Pearson is a powerful and eloquent advocate and orator, who over the years has dealt with both sides of politics. But his attack on Price, whom he essentially labelled a puppet of right-wing think tanks, is both disrespectful and unhelpful.
Influential Indigenous figures, like politicians, have an obligation to keep the tone of this debate as measured as they can.
Peter Dutton has the Liberal Party in a holding position, saying it doesn’t have enough information on which to determine a stance.
This is true but also a fig leaf. Dutton is in a no-win situation, with a divided party. The conservatives want to be on the “no” side and they are being encouraged by John Howard. The progressive Liberals want to back the “yes” case. If the party allowed Liberals to make their own choices, that would leave some dissatisfied too.
Whatever the Liberals decide, the bottom line is the yes case won’t get bipartisan support, meaning it will have to defy history to be successful.
Under changes to the Referendum Act the government introduced in parliament on Thursday, new rules are being set for the actual conduct of the referendum.
The government won’t directly fund “yes” and “no” campaigns, saying the referendum “should be organised and funded by the Australian community”. Households won’t get the usual pamphlet outlining the yes and no cases. We’ve moved to the digital age, the government says.
But the legislation will “allow the Commonwealth to fund educational campaigns to promote voters’ understanding of referendums and the referendum proposal”. Critics will see this as a way of funding the yes campaign while not having to provide money for the other side.
It was the Whitlam government – elected 50 years ago on Friday – that established the first national elected Indigenous body.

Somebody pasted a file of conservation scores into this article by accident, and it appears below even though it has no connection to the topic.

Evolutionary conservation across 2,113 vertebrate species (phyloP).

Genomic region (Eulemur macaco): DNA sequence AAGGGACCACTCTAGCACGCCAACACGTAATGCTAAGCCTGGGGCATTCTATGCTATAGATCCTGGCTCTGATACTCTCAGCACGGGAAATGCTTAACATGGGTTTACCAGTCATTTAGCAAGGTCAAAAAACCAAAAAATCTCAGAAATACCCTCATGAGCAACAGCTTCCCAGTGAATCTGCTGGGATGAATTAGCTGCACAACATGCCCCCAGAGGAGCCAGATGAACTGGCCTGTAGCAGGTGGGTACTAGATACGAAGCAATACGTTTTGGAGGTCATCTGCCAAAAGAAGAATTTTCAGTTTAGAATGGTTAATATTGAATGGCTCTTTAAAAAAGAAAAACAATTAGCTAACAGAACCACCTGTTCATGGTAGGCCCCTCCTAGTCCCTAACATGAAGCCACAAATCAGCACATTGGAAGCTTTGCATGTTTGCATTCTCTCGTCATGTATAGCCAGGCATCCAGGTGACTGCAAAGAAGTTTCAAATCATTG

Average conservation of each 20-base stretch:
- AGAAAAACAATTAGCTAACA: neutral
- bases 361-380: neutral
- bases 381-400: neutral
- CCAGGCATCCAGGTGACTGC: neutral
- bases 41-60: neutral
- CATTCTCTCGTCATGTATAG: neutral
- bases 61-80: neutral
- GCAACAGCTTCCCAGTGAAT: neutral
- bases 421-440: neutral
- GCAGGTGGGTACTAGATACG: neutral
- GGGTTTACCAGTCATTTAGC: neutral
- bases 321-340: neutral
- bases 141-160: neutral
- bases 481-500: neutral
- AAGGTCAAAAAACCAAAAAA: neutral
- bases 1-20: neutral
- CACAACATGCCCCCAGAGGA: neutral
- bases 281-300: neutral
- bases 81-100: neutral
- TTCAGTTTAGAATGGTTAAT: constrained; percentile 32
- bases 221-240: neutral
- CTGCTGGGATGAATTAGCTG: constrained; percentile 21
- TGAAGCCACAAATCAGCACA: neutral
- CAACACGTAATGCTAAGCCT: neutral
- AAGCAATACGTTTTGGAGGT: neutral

On November 23 1973, Gough Whitlam delivered a national broadcast, in which he said that the following day “a most important election” would take place. “Nothing like it has been held before.” All Aboriginal people were entitled to vote for the National Aboriginal Consultative Committee (NACC), he said. The government wanted this body “to be a forum for the expression of Aboriginal opinion”.
The story of NACC and its successors carries a warning – relations between these bodies and governments seldom run smoothly.
If the Voice is established, its constitutional status will mean it can’t be scrapped by a later government. But its detail will be approved by parliament and subject to change by another parliament. There are also other ways a government can emasculate a body to which it is hostile.
That makes it imperative to get as much common ground as possible on the Voice, even under the umbrella of divided views on whether we should have it. This provides another argument for the pre-referendum release of fine print.
It’s vital that, if the Voice is passed, its structure and modus operandi give it the best chance of becoming a strong and lasting institution.
The ultimate test of the Voice would be that it was effectively delivering for Indigenous people in two or three decades, whatever the complexion of the government at the time.
Michelle Grattan does not work for, consult, own shares in or receive funding from any company or organisation that would benefit from this article, and has disclosed no relevant affiliations beyond their academic appointment.
– ref. Grattan on Friday: To have the best chance of success, the Voice must be sold to voters as a positive, unifying story – https://theconversation.com/grattan-on-friday-to-have-the-best-chance-of-success-the-voice-must-be-sold-to-voters-as-a-positive-unifying-story-195733